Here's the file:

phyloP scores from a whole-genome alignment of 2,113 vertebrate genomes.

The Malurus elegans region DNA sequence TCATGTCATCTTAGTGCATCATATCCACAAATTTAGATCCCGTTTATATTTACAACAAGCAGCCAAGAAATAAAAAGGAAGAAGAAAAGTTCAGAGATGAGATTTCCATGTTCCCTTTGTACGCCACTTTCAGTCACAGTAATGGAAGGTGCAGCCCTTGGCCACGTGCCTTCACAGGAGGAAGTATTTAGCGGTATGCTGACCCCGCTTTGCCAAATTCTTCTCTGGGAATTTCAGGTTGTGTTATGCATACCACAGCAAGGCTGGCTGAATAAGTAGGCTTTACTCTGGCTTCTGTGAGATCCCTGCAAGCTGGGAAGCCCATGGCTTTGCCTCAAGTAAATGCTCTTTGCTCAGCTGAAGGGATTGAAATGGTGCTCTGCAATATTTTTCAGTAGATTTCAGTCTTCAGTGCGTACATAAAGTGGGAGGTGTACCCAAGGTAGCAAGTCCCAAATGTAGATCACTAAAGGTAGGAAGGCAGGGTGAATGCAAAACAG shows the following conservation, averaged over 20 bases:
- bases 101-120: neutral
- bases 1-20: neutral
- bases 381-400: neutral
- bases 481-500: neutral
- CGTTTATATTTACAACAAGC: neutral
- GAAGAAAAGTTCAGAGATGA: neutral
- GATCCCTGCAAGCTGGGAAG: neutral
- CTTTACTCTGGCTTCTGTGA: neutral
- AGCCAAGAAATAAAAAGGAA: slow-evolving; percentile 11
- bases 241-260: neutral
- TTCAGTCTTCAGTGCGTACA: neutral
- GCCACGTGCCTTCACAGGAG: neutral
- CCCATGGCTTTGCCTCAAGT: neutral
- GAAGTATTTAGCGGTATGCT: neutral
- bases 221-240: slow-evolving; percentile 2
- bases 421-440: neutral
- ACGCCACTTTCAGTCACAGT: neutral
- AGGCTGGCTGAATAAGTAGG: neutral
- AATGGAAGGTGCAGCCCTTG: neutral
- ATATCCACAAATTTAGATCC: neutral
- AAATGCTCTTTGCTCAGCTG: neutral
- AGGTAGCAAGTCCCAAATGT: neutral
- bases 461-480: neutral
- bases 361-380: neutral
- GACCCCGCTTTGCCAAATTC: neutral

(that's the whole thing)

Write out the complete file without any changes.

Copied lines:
phyloP scores from a whole-genome alignment of 2,113 vertebrate genomes.

The Malurus elegans region DNA sequence TCATGTCATCTTAGTGCATCATATCCACAAATTTAGATCCCGTTTATATTTACAACAAGCAGCCAAGAAATAAAAAGGAAGAAGAAAAGTTCAGAGATGAGATTTCCATGTTCCCTTTGTACGCCACTTTCAGTCACAGTAATGGAAGGTGCAGCCCTTGGCCACGTGCCTTCACAGGAGGAAGTATTTAGCGGTATGCTGACCCCGCTTTGCCAAATTCTTCTCTGGGAATTTCAGGTTGTGTTATGCATACCACAGCAAGGCTGGCTGAATAAGTAGGCTTTACTCTGGCTTCTGTGAGATCCCTGCAAGCTGGGAAGCCCATGGCTTTGCCTCAAGTAAATGCTCTTTGCTCAGCTGAAGGGATTGAAATGGTGCTCTGCAATATTTTTCAGTAGATTTCAGTCTTCAGTGCGTACATAAAGTGGGAGGTGTACCCAAGGTAGCAAGTCCCAAATGTAGATCACTAAAGGTAGGAAGGCAGGGTGAATGCAAAACAG shows the following conservation, averaged over 20 bases:
- bases 101-120: neutral
- bases 1-20: neutral
- bases 381-400: neutral
- bases 481-500: neutral
- CGTTTATATTTACAACAAGC: neutral
- GAAGAAAAGTTCAGAGATGA: neutral
- GATCCCTGCAAGCTGGGAAG: neutral
- CTTTACTCTGGCTTCTGTGA: neutral
- AGCCAAGAAATAAAAAGGAA: slow-evolving; percentile 11
- bases 241-260: neutral
- TTCAGTCTTCAGTGCGTACA: neutral
- GCCACGTGCCTTCACAGGAG: neutral
- CCCATGGCTTTGCCTCAAGT: neutral
- GAAGTATTTAGCGGTATGCT: neutral
- bases 221-240: slow-evolving; percentile 2
- bases 421-440: neutral
- ACGCCACTTTCAGTCACAGT: neutral
- AGGCTGGCTGAATAAGTAGG: neutral
- AATGGAAGGTGCAGCCCTTG: neutral
- ATATCCACAAATTTAGATCC: neutral
- AAATGCTCTTTGCTCAGCTG: neutral
- AGGTAGCAAGTCCCAAATGT: neutral
- bases 461-480: neutral
- bases 361-380: neutral
- GACCCCGCTTTGCCAAATTC: neutral